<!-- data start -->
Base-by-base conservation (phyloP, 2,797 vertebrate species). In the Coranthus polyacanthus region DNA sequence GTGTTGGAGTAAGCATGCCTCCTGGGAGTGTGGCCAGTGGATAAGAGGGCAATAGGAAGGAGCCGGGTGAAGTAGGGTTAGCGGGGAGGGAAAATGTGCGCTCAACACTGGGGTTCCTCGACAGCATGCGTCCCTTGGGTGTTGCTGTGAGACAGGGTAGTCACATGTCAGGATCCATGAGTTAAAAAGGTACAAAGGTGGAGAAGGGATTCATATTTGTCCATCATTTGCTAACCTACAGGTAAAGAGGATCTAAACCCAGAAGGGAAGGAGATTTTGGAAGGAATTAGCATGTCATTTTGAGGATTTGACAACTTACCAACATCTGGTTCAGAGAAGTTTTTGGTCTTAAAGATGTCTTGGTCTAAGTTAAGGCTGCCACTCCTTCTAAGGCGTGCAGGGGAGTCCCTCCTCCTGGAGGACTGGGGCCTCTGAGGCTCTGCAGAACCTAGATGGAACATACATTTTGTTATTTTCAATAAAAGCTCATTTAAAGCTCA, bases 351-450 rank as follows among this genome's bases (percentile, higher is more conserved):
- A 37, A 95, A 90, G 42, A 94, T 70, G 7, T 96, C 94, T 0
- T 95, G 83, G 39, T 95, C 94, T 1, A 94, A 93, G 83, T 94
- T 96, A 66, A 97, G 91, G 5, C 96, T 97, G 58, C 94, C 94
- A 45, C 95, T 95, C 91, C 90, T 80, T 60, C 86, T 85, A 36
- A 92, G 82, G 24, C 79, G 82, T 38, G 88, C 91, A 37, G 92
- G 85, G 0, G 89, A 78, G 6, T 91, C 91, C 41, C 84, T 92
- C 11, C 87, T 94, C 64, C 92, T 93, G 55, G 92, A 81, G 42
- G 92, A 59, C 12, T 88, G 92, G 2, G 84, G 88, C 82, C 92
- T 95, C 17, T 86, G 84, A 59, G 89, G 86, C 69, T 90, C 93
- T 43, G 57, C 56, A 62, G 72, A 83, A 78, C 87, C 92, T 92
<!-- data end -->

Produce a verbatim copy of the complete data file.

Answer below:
Base-by-base conservation (phyloP, 2,797 vertebrate species). In the Coranthus polyacanthus region DNA sequence GTGTTGGAGTAAGCATGCCTCCTGGGAGTGTGGCCAGTGGATAAGAGGGCAATAGGAAGGAGCCGGGTGAAGTAGGGTTAGCGGGGAGGGAAAATGTGCGCTCAACACTGGGGTTCCTCGACAGCATGCGTCCCTTGGGTGTTGCTGTGAGACAGGGTAGTCACATGTCAGGATCCATGAGTTAAAAAGGTACAAAGGTGGAGAAGGGATTCATATTTGTCCATCATTTGCTAACCTACAGGTAAAGAGGATCTAAACCCAGAAGGGAAGGAGATTTTGGAAGGAATTAGCATGTCATTTTGAGGATTTGACAACTTACCAACATCTGGTTCAGAGAAGTTTTTGGTCTTAAAGATGTCTTGGTCTAAGTTAAGGCTGCCACTCCTTCTAAGGCGTGCAGGGGAGTCCCTCCTCCTGGAGGACTGGGGCCTCTGAGGCTCTGCAGAACCTAGATGGAACATACATTTTGTTATTTTCAATAAAAGCTCATTTAAAGCTCA, bases 351-450 rank as follows among this genome's bases (percentile, higher is more conserved):
- A 37, A 95, A 90, G 42, A 94, T 70, G 7, T 96, C 94, T 0
- T 95, G 83, G 39, T 95, C 94, T 1, A 94, A 93, G 83, T 94
- T 96, A 66, A 97, G 91, G 5, C 96, T 97, G 58, C 94, C 94
- A 45, C 95, T 95, C 91, C 90, T 80, T 60, C 86, T 85, A 36
- A 92, G 82, G 24, C 79, G 82, T 38, G 88, C 91, A 37, G 92
- G 85, G 0, G 89, A 78, G 6, T 91, C 91, C 41, C 84, T 92
- C 11, C 87, T 94, C 64, C 92, T 93, G 55, G 92, A 81, G 42
- G 92, A 59, C 12, T 88, G 92, G 2, G 84, G 88, C 82, C 92
- T 95, C 17, T 86, G 84, A 59, G 89, G 86, C 69, T 90, C 93
- T 43, G 57, C 56, A 62, G 72, A 83, A 78, C 87, C 92, T 92